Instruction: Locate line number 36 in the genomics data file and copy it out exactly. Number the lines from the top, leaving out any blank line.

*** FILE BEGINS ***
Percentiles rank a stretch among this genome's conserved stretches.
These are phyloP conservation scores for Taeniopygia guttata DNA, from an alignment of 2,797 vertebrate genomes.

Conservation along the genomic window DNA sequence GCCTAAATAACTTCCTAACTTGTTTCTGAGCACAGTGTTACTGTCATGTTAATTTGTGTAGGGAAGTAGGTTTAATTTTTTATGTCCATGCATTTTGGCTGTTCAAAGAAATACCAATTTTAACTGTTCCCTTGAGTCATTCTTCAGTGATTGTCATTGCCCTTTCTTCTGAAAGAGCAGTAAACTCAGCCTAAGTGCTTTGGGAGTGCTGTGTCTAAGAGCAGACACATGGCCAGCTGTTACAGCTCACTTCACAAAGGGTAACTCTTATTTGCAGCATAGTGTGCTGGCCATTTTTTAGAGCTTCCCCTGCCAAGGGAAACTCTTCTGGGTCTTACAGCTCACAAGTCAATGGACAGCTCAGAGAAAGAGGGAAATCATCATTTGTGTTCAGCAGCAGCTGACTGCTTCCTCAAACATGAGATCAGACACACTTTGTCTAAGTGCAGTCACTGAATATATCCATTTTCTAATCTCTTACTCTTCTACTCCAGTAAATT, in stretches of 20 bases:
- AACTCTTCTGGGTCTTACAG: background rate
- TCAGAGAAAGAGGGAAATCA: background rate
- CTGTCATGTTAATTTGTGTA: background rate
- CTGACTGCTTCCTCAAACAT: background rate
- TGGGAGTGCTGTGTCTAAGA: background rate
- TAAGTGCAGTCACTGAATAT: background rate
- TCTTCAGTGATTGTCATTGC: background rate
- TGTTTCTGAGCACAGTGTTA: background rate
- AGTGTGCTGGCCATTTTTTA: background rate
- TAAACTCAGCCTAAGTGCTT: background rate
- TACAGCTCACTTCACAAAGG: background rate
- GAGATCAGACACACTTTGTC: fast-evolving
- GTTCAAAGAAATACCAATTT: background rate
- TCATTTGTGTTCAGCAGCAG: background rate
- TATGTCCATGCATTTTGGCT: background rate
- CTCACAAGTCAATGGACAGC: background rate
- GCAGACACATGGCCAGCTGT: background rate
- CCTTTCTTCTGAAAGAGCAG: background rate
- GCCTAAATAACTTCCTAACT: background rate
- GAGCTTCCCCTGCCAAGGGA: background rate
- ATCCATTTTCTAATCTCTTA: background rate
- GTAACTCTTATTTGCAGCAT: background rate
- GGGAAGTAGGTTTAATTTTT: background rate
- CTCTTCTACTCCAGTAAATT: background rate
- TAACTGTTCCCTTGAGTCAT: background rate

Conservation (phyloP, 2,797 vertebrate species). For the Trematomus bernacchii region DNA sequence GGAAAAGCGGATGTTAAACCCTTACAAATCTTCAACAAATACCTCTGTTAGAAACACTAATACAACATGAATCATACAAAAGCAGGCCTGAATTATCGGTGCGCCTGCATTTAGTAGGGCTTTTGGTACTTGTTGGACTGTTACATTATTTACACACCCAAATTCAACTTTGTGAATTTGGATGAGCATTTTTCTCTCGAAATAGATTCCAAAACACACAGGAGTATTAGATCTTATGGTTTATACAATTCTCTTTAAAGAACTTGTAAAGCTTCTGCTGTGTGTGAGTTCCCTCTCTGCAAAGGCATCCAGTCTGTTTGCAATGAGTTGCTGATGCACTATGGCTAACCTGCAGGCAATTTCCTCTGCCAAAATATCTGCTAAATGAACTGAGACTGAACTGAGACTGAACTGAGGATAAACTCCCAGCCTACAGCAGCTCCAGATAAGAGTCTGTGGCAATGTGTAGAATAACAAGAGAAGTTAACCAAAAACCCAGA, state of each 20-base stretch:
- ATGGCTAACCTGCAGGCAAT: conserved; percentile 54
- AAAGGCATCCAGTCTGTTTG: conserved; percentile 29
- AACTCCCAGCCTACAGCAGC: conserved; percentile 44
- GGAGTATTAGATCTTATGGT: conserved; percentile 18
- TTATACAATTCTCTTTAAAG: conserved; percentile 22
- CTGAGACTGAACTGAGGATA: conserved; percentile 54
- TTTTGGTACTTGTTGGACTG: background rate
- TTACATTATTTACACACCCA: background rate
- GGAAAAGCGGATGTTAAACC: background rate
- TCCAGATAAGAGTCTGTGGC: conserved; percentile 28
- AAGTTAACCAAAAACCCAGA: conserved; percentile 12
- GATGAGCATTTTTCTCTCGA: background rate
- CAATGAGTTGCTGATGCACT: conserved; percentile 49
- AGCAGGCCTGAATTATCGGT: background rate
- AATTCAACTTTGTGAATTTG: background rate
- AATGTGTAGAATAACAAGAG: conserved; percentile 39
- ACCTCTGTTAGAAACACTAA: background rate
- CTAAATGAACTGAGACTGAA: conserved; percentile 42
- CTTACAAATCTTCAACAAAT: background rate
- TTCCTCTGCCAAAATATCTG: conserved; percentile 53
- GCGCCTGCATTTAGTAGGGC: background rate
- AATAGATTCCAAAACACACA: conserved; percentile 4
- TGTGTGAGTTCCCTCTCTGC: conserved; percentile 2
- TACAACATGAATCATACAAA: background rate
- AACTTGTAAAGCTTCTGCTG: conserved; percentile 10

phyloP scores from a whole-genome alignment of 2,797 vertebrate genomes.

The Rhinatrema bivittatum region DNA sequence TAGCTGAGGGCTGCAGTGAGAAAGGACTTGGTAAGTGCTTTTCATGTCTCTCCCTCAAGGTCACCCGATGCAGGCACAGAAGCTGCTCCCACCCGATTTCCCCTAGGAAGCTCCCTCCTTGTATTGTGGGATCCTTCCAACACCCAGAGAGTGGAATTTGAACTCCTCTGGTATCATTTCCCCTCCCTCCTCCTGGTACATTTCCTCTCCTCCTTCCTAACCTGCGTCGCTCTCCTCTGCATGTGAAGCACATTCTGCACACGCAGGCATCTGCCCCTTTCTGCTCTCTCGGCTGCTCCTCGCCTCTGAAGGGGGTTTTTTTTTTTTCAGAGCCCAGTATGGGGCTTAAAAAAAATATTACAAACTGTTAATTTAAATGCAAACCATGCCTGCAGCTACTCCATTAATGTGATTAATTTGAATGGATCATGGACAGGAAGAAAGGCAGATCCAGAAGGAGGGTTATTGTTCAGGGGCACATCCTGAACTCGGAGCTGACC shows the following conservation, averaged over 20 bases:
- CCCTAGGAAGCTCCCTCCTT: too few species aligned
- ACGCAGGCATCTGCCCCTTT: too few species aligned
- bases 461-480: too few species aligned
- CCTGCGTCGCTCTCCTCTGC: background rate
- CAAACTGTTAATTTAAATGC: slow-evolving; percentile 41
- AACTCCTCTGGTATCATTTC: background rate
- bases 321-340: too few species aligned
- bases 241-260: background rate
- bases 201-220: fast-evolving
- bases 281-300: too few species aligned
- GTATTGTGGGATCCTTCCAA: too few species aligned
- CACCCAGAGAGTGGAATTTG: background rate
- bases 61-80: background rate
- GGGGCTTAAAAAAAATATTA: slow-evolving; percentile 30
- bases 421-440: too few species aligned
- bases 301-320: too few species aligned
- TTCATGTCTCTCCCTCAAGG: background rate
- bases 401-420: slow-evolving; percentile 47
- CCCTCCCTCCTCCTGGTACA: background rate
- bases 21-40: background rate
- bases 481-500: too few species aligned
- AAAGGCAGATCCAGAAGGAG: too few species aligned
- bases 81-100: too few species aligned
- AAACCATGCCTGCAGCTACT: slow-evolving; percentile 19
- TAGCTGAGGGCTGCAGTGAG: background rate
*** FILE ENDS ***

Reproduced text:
- TTTTGGTACTTGTTGGACTG: background rate